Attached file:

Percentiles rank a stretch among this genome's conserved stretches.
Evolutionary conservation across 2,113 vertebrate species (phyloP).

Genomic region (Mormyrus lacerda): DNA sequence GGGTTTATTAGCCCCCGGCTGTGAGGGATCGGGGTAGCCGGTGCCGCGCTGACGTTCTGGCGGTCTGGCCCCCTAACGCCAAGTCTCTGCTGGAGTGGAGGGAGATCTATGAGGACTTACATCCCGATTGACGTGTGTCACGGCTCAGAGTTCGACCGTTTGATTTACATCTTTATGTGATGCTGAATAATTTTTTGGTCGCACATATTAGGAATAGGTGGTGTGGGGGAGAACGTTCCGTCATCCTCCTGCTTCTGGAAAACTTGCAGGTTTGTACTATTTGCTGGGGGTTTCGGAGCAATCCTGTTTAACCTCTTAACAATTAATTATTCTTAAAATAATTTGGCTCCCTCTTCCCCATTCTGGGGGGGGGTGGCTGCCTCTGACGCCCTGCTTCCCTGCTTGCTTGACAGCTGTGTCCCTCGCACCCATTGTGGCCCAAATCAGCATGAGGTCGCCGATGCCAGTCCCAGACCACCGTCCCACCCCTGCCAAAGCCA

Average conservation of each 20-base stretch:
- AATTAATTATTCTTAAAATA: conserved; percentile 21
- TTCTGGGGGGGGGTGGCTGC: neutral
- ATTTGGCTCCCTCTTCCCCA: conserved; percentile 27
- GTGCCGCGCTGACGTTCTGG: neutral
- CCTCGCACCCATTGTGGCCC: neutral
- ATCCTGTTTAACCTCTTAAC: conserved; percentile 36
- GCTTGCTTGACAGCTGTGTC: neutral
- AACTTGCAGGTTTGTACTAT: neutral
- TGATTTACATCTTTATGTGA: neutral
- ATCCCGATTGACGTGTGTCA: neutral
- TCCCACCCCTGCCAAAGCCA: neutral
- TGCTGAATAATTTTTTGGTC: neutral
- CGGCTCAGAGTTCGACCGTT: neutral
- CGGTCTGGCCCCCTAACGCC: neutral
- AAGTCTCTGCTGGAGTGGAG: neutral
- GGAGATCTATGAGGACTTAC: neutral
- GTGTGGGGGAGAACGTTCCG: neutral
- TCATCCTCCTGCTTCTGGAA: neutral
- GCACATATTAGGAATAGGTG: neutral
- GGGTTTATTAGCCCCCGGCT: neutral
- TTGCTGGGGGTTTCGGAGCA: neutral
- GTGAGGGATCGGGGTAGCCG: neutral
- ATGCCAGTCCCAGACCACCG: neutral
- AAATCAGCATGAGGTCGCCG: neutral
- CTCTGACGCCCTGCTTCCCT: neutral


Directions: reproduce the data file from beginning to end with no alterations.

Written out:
Percentiles rank a stretch among this genome's conserved stretches.
Evolutionary conservation across 2,113 vertebrate species (phyloP).

Genomic region (Mormyrus lacerda): DNA sequence GGGTTTATTAGCCCCCGGCTGTGAGGGATCGGGGTAGCCGGTGCCGCGCTGACGTTCTGGCGGTCTGGCCCCCTAACGCCAAGTCTCTGCTGGAGTGGAGGGAGATCTATGAGGACTTACATCCCGATTGACGTGTGTCACGGCTCAGAGTTCGACCGTTTGATTTACATCTTTATGTGATGCTGAATAATTTTTTGGTCGCACATATTAGGAATAGGTGGTGTGGGGGAGAACGTTCCGTCATCCTCCTGCTTCTGGAAAACTTGCAGGTTTGTACTATTTGCTGGGGGTTTCGGAGCAATCCTGTTTAACCTCTTAACAATTAATTATTCTTAAAATAATTTGGCTCCCTCTTCCCCATTCTGGGGGGGGGTGGCTGCCTCTGACGCCCTGCTTCCCTGCTTGCTTGACAGCTGTGTCCCTCGCACCCATTGTGGCCCAAATCAGCATGAGGTCGCCGATGCCAGTCCCAGACCACCGTCCCACCCCTGCCAAAGCCA

Average conservation of each 20-base stretch:
- AATTAATTATTCTTAAAATA: conserved; percentile 21
- TTCTGGGGGGGGGTGGCTGC: neutral
- ATTTGGCTCCCTCTTCCCCA: conserved; percentile 27
- GTGCCGCGCTGACGTTCTGG: neutral
- CCTCGCACCCATTGTGGCCC: neutral
- ATCCTGTTTAACCTCTTAAC: conserved; percentile 36
- GCTTGCTTGACAGCTGTGTC: neutral
- AACTTGCAGGTTTGTACTAT: neutral
- TGATTTACATCTTTATGTGA: neutral
- ATCCCGATTGACGTGTGTCA: neutral
- TCCCACCCCTGCCAAAGCCA: neutral
- TGCTGAATAATTTTTTGGTC: neutral
- CGGCTCAGAGTTCGACCGTT: neutral
- CGGTCTGGCCCCCTAACGCC: neutral
- AAGTCTCTGCTGGAGTGGAG: neutral
- GGAGATCTATGAGGACTTAC: neutral
- GTGTGGGGGAGAACGTTCCG: neutral
- TCATCCTCCTGCTTCTGGAA: neutral
- GCACATATTAGGAATAGGTG: neutral
- GGGTTTATTAGCCCCCGGCT: neutral
- TTGCTGGGGGTTTCGGAGCA: neutral
- GTGAGGGATCGGGGTAGCCG: neutral
- ATGCCAGTCCCAGACCACCG: neutral
- AAATCAGCATGAGGTCGCCG: neutral
- CTCTGACGCCCTGCTTCCCT: neutral